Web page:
Imagine playing a popular online game that's channeling the brainpower of thousands to solve an everyday problem. It's already happening and Carnegie Mellon computer scientist Luis von Ahn is leading the way with a technique he calls human computation.
"I want to have a site where literally millions of people come and work on tasks that are useful for humanity," said 27-year-old von Ahn, a 2006 recipient of a MacArthur Foundation "genius grant" and one of Popular Science's recently named "Brilliant 10," the magazine's list of pioneering young researchers.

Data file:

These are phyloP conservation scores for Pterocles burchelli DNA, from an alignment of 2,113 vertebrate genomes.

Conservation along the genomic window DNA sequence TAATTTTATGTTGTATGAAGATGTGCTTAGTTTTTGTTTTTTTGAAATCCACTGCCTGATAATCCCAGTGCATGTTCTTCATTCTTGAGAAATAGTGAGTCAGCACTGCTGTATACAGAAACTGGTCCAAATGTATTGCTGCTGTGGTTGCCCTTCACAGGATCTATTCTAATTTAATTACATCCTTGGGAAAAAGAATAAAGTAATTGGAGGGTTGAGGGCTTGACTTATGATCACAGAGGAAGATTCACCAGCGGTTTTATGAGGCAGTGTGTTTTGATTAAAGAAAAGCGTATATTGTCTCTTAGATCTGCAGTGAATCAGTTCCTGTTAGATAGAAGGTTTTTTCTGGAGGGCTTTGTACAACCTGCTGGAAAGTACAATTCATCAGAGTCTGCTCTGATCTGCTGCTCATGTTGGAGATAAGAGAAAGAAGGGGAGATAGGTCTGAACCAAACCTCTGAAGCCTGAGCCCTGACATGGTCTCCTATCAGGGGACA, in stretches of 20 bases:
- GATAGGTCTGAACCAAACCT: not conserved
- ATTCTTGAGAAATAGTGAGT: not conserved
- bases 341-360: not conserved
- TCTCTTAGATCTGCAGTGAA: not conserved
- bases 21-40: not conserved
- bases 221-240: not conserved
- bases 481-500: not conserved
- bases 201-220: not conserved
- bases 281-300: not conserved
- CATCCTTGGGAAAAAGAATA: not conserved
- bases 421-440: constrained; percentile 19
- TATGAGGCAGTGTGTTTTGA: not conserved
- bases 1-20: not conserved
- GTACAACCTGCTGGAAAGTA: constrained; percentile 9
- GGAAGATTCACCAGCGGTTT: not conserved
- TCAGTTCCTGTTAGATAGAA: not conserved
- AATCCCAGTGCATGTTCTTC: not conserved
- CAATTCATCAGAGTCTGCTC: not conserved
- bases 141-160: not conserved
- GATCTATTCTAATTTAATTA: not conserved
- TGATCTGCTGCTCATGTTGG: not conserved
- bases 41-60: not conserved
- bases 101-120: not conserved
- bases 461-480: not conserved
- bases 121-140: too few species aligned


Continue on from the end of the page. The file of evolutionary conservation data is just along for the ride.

Two of von Ahn's games, the ESP Game and Phetch, have made it easier for you to find the image you want on the web and have helped make websites more accessible for the visually impaired.
A native of Guatemala, von Ahn first thought of using online games as problem-solving tools when he was a graduate student at Carnegie Mellon. Now an assistant professor, von Ahn hopes to develop at least five more games and looks forward to bringing even more players into the problem-solving network.
"By making these games enjoyable, we can tap into the millions of people who play online games every day, worldwide," says von Ahn.